School of Information
  Previously School of Library & Information Studies

  Michael Buckland.

  Emanuel Goldberg, 1881-1970:
Pioneer of Information Science.

*New* Hungarian translation by Elana Pavlet, 2016.
*New* Емануел Голдберг, 1881-1970: Пионер на информатичката наука, Macedonian translation by Katerina Nestiv, 2016.
*New* Portuguese translation by Diana Gomes at, 2017.
*New* Эмануэль Гольдберг, 1881-1970 годы, Russian translation by Alex Marchenko, 2017.
    Emanuel Goldberg (Portrait) was born in Moscow, Russia, in 1881, a chemist, inventor, and industrialist who contributed to almost all aspects of imaging technology in the first half of the twentieth century: photographic sensitometry, reprographics, standardized film speeds, color printing (moiré effect), aerial photography, extreme microphotography (microdots), optics, camera design (the Contax), the important, early hand-held Kinamo movie camera, and early television technology. He received his doctorate from Wilhelm Ostwald's institute in Leipzig in 1906.
    The "Goldberg condition" is a design principle for photography and movie sound tracks.
    In 1933, when head of the world's largest camera firm, Zeiss Ikon in Dresden, Germany, he was kidnapped by Nazis and disappeared into oblivion. In fact, he went first to Paris and then to Tel Aviv, where he set up a precision instruments workshop, which became a major Israeli firm, El-Op. (Photo: Goldberg in workshop, 1943). He died in Tel Aviv in 1970.
    In 1931 he demonstrated in Dresden, London and Paris a "Statistical Machine" which combined photocell, circuitry, and microfilm to make a search engine to find and display stored documents. (Description). His paper on it appears to have remained uncited for fifty years. Vannevar Bush attempted to build a similar machine in 1938-1940, calling it a Microfilm Rapid Selector. Bush's fantasy on what such a machine might do, "As we may think", became famous. Goldberg and his machine were forgotten. (Article on Goldberg, Bush, and retrieval).
    Goldberg lived in distant worlds during exciting times: Czarist Russia; the Kingdom of Saxony; the Weimar Republic; Palestine under the Mandate. He did not reminisce much, even to his children; the records of his firms were destroyed by bombing (Dresden) and flood (Israel); his writings are often in obscure German publications; he burned most of his own papers. His successors (Nazis and communists) did not honor Jewish capitalists. Some contributions in Israel are still classified.
    Biography: Emanuel Goldberg and his knowledge machine: Information, invention, and political forces, by Michael Buckland. (Libraries Unlimited, 2006). Link.
Also: Additions, Corrections, and Reviews.
- German edition entitled: Vom Mikrofilm zur Wissensmaschine: Emanuel Goldberg zwischen Medientechnik und Politik. Avinus Verlag, Berlin, 2010. ISBN 978-3-86938-015-5. Link.   Book review.
Other resources:
** NEW ** Goldberg exhibit in Dresden opens March 10, 2017.
- The Goldberg Papers / Die Goldberg-Papiere. Documentary film about Goldberg by Leif Allendorf. Forthcoming. Trailer, 2015, in English and German.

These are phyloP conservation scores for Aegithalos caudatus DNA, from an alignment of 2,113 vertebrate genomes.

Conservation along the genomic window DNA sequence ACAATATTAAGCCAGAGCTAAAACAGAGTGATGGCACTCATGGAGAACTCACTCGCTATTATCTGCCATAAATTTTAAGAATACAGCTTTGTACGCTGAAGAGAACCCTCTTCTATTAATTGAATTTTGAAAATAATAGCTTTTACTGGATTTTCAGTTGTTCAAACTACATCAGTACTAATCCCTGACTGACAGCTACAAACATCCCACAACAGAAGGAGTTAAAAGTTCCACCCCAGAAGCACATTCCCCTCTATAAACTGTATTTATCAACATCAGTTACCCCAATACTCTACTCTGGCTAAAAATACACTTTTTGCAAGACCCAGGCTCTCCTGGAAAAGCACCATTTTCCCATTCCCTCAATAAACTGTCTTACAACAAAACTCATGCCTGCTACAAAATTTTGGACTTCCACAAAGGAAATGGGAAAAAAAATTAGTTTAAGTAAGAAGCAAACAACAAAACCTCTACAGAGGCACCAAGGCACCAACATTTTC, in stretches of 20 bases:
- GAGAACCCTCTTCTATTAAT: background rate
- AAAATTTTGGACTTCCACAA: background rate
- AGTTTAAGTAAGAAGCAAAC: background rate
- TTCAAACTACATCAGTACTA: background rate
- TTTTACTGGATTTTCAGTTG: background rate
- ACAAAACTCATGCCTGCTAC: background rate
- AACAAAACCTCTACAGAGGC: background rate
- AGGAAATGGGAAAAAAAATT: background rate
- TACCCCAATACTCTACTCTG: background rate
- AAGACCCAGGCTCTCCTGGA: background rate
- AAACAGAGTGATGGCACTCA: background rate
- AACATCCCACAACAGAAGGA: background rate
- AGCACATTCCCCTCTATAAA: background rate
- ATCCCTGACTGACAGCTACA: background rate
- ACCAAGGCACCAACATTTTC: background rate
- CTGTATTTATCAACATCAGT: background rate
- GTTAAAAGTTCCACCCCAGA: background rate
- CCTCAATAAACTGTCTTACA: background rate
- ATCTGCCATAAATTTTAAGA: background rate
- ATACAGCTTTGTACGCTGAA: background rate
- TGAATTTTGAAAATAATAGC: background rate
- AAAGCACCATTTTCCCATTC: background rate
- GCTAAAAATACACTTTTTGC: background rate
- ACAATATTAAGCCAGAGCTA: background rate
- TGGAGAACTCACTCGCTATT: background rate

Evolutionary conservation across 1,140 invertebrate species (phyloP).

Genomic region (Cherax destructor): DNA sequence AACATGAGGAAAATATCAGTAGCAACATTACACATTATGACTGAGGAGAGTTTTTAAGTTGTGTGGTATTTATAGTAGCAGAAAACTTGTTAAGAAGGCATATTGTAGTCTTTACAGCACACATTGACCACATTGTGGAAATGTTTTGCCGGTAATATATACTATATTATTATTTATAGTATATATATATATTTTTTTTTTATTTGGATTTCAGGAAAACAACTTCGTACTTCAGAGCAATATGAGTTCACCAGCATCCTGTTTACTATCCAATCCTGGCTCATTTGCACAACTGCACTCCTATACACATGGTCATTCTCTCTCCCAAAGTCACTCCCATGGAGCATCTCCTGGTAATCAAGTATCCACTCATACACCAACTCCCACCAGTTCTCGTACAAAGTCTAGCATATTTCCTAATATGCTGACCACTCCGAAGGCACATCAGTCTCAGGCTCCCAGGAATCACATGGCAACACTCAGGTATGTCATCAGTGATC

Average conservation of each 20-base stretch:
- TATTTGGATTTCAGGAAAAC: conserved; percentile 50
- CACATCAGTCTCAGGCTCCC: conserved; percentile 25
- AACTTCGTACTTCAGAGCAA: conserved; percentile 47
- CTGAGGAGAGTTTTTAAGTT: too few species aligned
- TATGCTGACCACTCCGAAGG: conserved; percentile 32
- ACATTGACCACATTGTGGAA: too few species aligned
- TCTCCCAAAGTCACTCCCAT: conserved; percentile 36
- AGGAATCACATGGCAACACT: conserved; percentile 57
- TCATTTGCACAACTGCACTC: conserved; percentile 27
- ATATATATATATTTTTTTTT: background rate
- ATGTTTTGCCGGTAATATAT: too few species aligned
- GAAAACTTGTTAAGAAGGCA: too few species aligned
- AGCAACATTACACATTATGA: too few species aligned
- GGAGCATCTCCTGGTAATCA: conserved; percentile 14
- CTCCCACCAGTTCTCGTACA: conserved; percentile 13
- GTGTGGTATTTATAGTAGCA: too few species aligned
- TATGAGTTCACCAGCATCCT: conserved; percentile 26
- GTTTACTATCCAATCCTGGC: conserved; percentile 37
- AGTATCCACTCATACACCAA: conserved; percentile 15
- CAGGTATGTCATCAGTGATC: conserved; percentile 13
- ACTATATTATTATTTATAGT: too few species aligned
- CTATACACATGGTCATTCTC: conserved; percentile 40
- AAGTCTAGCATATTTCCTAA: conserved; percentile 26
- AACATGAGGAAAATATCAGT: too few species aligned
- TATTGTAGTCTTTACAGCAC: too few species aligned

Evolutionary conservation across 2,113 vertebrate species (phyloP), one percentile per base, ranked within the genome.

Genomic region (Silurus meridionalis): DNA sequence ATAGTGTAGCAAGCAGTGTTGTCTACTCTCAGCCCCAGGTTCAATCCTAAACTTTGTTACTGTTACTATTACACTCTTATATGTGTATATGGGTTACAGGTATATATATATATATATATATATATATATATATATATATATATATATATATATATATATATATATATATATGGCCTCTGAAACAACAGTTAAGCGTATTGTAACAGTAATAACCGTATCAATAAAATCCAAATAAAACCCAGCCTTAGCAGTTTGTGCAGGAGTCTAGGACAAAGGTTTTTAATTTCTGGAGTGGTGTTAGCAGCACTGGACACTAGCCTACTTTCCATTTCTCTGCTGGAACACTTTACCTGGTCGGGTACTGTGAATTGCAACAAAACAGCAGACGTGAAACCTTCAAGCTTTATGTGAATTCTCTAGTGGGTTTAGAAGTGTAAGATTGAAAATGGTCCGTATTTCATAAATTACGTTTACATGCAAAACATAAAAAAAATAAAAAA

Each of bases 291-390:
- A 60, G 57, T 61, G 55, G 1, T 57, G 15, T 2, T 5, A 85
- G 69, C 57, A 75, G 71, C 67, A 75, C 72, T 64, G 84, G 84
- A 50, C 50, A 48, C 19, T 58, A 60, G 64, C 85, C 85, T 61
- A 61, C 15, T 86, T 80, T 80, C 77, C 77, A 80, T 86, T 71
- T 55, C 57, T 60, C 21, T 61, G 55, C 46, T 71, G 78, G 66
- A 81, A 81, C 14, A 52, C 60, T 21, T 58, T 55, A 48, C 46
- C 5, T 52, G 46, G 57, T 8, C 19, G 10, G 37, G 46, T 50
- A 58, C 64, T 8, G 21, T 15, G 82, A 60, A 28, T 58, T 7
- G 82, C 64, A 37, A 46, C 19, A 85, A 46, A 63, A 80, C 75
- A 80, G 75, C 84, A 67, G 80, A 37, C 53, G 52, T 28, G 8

** NEW ** The Goldberg Condition. Documentary film about Goldberg by Niels Chr. Bolbrinker & Kerstin Stutterheim, 2017, English and German with subtitles. Prospectus
- Explanatory model of Goldberg's search engine ("Statistical Machine") at Hamburg University of Applied Sciences Report; Photos.
- Video of Ars Electronica Festival 2013 lecture on Goldberg.
- The Robert-Luther-Stiftung Emanuel Goldberg Prize.
- M. Buckland. Zeiss in Dresden. Zeiss Historica: Journal of the Zeiss Historica Society 34, no. 1 (Spring 2012): 19-24.
- Leif Allendorf video: Emanuel Goldberg oder Die Suchmaschine von 1931, 2011.
- S. Gilgenkrantz. Grandeur et vicissitudes de deux grandes compagnies d'optique allemande. III. Zeiss Ikon et l'elimination d'Emanuel Goldberg. M/S : médecine/sciences : revue internationale des sciences biomédicales Vol 27, no 5 (mai 2011): 541-545.
- M. Buckland. Ivens, Goldberg and the Kinamo. The Ivens Magazine. European Foundation Joris Ivens, Nr 14-15 (July 2009): 16-20. pdf.
- M. Buckland. The Kinamo movie camera. Zeiss Historica: Journal of the Zeiss Historica Society 30, no. 1 (Spring 2009): 5-10.
- Wikipedia entry at
- Goldberg film program, Kino Arsenal, Berlin, March 9, 2009; also 11th Dresdner Schmalfilmtag, Dresden, Jan 23, 2010: Ralf Forster: The Kinamo Story, parts 1 and 2.
- M. Buckland, The Kinamo camera, Emanuel Goldberg, and Joris Ivens. Film History 20, no, 1 (2008): 49-58. Text.   Preprint.
- M. Buckland. Histories, Heritages, and the Past: The Case of Emanuel Goldberg. (CHF Conference, 2002).
- M. Buckland. Emanuel Goldberg, 1881-1970: Ein Lebensbild. (Auf deutsch). Russian translation by Aleksandr Molochan: Эмануэль Гольдберг, 1881-1970: История жизни.
- M. Buckland. Emanuel Goldberg, electronic document retrieval, and Vannevar Bush's Memex. Journal of the American Society for Information Science 43 (1992): 284-94.
- M. Buckland. On the cultural and intellectual context of European Documentation in the early twentieth century. Chapter 2, pp 44-57, in: European Modernism and the Information Society: informing the present, understanding the past, ed. W. Boyd Rayward. Aldershot, UK: Ashgate, 2007. pdf.
- E. Goldberg. The retrieval problem in photography (1932). Translation & notes by M. Buckland. Journal of the American Society for Information Science 43 (1992): 295-298.
- M. Buckland. Zeiss Ikon and television: Fernseh AG. Zeiss Historica 17 (Autumn 1995): 17-19.Online, also html.
- M. Buckland. Zeiss Ikon's "Statistical Machine". Zeiss Historica 17 (Spring 1995): 6-7.Online, also html.
- For Zeiss history see the Zeiss Historica Society website For online publications see also

Go to History  or Selection, or to Michael Buckland's Home Page.